From an early age boys and girls are taught that relationships are successfully obtained by performing “complementary” roles of cat and mouse, pursuer and pursued, the actor and the acted-upon.Consequently, girls learn to define romance as a noun — a subjective experience brought about by a man’s actions.
I suspect that at least a few gay women actually have made attempts at “making a move” and romance with my friend, but not in the manner she’d been conditioned to understand.Conversely, many of my lesbian friends have complained of bi women disappearing after a few dates, or “ghosting”, as it’s called these days.Even when a particular girl is gay and says she’s into me, it’s like pulling teeth just to get her to flirt with me or make a move…”One of the most pervasive challenges I’ve experienced with dating after I transitioned has been maintaining the interest of cisgender bisexual women without having to perform romance in the same heteronormative manner I’d been taught back when I lived as a boy.In this situation, if I approach romance even slightly more passively, or deviate from heteronormative standard practice in any way, the momentum between us fizzles out in a hurry.While lesbian women are certainly bombarded with the same messages about romance as everyone else, I wonder if perhaps they don’t internalize them to the same extent.
The gay women I’ve dated don’t expect me to perform romance as a man would, because their relationships have never or rarely included men, and as a result they’ve created their own version of what romance looks like.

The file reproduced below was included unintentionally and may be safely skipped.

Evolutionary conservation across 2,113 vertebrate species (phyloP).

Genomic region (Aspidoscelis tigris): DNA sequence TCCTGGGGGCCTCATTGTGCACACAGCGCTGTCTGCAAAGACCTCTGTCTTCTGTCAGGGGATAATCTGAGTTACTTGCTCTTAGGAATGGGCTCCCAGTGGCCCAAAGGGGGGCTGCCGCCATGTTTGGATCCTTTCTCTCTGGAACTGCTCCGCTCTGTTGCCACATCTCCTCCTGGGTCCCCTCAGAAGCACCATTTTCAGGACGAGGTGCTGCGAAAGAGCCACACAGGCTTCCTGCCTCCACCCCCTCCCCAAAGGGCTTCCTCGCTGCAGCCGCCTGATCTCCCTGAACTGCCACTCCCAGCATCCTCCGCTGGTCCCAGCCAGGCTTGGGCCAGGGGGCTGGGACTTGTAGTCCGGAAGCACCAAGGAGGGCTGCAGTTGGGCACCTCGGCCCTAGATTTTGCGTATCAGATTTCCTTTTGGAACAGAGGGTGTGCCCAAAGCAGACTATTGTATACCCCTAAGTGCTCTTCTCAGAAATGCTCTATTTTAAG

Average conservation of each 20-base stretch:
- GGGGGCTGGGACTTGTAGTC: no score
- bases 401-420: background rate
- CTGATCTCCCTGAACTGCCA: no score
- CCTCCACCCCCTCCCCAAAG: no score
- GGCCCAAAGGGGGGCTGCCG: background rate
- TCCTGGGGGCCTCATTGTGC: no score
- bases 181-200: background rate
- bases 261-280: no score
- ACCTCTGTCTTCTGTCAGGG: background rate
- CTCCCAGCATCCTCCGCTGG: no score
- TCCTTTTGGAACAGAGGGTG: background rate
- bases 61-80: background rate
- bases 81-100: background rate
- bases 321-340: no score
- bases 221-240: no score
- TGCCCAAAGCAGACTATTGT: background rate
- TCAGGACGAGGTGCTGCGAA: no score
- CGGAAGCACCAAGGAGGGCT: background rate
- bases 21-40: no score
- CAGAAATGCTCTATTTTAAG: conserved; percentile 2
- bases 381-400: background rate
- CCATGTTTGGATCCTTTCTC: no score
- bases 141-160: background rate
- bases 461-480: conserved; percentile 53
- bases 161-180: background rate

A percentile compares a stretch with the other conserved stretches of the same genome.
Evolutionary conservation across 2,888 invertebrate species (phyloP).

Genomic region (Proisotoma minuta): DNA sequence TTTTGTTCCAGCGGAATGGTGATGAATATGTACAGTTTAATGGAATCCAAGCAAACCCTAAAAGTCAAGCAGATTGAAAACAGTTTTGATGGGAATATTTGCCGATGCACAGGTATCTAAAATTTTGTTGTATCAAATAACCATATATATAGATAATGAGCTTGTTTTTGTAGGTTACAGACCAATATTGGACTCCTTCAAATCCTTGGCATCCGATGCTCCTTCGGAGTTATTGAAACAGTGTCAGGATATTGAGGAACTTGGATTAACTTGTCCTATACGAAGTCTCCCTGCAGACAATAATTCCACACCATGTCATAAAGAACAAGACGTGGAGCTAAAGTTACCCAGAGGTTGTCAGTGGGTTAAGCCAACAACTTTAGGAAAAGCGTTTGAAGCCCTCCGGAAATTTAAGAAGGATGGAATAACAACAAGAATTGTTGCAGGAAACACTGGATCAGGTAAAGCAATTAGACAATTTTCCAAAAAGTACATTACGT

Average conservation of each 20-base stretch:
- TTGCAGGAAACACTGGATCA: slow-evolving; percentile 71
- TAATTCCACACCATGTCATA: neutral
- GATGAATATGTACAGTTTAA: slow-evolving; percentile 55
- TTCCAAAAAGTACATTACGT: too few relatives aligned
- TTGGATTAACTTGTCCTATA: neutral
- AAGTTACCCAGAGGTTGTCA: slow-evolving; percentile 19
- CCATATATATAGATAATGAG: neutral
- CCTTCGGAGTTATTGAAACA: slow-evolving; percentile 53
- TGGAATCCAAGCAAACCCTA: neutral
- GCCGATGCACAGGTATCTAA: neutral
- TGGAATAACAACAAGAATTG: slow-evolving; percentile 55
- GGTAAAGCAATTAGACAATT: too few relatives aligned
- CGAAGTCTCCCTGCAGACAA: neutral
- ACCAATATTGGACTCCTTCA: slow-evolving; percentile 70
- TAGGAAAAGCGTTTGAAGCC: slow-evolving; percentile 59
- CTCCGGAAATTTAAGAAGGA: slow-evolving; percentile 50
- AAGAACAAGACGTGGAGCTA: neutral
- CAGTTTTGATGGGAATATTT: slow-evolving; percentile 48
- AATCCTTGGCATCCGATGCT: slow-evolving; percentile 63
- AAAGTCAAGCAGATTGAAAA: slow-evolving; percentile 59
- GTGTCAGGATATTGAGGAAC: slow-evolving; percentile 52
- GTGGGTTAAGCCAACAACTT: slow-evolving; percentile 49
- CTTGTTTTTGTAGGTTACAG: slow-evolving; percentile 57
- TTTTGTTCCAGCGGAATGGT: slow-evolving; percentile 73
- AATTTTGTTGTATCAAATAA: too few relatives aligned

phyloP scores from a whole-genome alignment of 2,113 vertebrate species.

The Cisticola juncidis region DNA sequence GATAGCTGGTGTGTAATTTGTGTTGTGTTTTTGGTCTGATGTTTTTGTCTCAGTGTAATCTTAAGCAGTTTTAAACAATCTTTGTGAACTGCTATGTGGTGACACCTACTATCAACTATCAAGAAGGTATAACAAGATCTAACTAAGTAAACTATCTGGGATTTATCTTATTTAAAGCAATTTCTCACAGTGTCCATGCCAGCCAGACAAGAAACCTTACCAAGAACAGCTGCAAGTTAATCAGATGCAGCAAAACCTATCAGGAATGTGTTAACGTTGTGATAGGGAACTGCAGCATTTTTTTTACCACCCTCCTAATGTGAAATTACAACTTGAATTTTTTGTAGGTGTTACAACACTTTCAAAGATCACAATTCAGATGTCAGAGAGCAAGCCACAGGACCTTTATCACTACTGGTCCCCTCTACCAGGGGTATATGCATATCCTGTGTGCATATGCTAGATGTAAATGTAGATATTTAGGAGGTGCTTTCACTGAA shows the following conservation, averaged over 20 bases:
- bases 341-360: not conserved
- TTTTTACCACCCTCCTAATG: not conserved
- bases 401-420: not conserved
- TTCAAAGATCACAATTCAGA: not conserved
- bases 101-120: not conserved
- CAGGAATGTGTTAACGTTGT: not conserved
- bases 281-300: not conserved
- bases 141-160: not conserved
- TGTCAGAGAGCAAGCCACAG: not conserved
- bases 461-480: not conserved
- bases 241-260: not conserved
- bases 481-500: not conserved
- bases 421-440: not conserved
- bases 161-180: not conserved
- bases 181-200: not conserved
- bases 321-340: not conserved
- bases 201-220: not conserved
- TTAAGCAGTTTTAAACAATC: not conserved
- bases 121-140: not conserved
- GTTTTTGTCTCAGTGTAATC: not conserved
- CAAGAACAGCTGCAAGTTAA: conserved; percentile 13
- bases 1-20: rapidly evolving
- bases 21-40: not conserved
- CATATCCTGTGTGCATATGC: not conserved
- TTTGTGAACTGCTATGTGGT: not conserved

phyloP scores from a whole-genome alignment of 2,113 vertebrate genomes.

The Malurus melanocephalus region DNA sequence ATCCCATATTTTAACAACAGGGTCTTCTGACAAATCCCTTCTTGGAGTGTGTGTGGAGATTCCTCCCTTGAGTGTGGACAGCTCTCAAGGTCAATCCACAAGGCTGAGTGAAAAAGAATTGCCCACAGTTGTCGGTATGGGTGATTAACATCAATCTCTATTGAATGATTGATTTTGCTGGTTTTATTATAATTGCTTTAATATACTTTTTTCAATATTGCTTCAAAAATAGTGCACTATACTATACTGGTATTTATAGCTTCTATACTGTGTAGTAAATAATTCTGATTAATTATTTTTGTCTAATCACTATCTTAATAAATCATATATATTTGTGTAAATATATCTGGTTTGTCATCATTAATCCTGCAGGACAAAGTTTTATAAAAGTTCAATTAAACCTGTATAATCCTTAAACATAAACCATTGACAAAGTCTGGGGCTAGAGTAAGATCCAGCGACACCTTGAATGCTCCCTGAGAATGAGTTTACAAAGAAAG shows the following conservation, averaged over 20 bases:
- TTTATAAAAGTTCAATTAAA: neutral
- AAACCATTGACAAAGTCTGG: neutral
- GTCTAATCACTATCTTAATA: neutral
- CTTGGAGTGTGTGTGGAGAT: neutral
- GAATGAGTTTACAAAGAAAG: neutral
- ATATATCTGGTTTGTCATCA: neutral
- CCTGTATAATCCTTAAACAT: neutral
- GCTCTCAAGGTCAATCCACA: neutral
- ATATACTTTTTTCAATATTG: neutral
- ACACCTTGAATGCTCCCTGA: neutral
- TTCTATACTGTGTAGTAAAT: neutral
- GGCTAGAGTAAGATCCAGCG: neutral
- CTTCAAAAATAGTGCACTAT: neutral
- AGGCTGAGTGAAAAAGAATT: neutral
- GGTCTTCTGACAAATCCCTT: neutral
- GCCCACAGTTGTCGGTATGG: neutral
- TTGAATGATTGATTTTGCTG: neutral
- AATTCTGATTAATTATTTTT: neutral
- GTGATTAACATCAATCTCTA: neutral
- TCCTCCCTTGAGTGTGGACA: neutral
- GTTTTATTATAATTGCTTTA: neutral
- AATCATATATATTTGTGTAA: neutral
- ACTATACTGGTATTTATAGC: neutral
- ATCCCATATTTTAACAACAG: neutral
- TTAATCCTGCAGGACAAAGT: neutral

Now no one is driving the process forward; no one sets up the next date, leans in for a kiss, or “buys the flowers,” so to speak.
Any digression from the beaten path of straight romance leaves other bi women feeling as though I’m not interested, even if I am interested but showing it in a different manner than she’s used to.
And while the sheer number of available partners may explain some aspect of why bi women partner more frequently with men, the heteronormative socialization described above is almost certainly as responsible, if not more so, for this phenomenon.
But an even more insidious hurdle to a bi and lesbian pairing is plain, old fashioned misogyny — the disdain for the feminine vs. For instance, accusations of deceit are leveled at bi women as well as bi men, ostensibly insulting both groups equally: Bi women are actually straight, and bi men are actually gay.
As a bisexual woman myself, I can’t deny that something about this stereotype that rings true; bi women do seem to romantically engage, or “end up” with men far more often than with woman.